Jul 6, 2005

To Climb the Nose of an Indian

The day Tyler and I arrived in San Pedro we declared two goals we needed to accomplish before leaving. One was to climb the Nariz de Indio mountain, and the other was to mount the Volcano San Pedro. This weekend we climbed former. Indian Nose is so named because the mountain range looks like a prone native, check out this view of it from our roof:


We rounded up some likeminded adventurers hitched three rides on the back of pickups to Santa Elana and started trudging up. Since we really hadn´t the foggiest clue where we were going and were too cheap to hire a guide I took over as the fearless leader and led us up a cornfield that went up the steep slope. Upon reaching the top of the farm, muddy and tired, we realized that the trail ended far from the peak. We ultimately got some advice from a farmer, tried anew, and worked our way up to the top. We stumbled across a native ceremony on the top so we had to be quiet while we ate a lunch of fruit.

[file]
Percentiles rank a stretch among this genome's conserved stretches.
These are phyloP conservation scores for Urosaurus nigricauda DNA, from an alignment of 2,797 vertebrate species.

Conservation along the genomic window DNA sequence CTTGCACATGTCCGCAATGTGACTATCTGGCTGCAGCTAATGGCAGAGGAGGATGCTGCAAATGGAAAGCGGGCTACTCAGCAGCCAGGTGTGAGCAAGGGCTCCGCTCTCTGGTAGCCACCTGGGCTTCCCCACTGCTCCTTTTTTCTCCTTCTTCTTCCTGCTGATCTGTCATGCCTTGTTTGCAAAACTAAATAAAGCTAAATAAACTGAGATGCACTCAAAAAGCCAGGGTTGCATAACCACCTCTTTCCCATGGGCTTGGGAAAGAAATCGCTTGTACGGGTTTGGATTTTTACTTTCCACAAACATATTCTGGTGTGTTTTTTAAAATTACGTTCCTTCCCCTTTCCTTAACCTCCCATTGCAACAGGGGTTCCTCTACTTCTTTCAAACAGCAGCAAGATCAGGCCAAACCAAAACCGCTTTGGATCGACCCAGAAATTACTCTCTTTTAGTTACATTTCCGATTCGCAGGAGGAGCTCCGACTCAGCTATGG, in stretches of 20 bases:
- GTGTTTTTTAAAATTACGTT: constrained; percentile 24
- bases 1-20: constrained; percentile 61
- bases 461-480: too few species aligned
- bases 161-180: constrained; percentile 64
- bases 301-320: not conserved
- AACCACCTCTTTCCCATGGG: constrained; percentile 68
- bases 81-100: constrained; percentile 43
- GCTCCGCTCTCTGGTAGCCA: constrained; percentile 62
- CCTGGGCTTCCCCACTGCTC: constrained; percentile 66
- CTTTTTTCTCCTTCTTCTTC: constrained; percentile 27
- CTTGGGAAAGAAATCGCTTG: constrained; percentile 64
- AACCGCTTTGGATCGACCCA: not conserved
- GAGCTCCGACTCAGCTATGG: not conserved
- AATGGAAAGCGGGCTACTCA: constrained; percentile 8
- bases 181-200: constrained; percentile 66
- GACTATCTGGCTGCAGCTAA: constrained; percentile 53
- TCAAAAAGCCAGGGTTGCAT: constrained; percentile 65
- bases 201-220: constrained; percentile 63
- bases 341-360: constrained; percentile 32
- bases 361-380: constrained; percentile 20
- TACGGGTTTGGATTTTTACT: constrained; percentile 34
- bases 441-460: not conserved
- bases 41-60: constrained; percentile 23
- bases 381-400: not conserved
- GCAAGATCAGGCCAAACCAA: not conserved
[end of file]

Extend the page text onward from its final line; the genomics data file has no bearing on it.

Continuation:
Lunch on the top of
*Those of you new to Flickr, if you click some of the pictures like the one above you´ll see notes we add to them labeling things in them. Try it!

And drank in the view:


The pickup ride up was harrowing, winding up a twisting mountain road in a truck that could barely rev so we decided to walk down the long way and go straight to San Juan. Along the way Tyler came across a whole field of high altitude Guatemalan coffee; something he has sold tons of in Albany.


We made it home totally exhausted but that night we heard merrily fast music coming from next door to Casa Rosario so we investigated. We stumbled into a free neighborhood dance party complete with a great band and friendly locals and danced well into the next morning.

Neighborhood Dance Party

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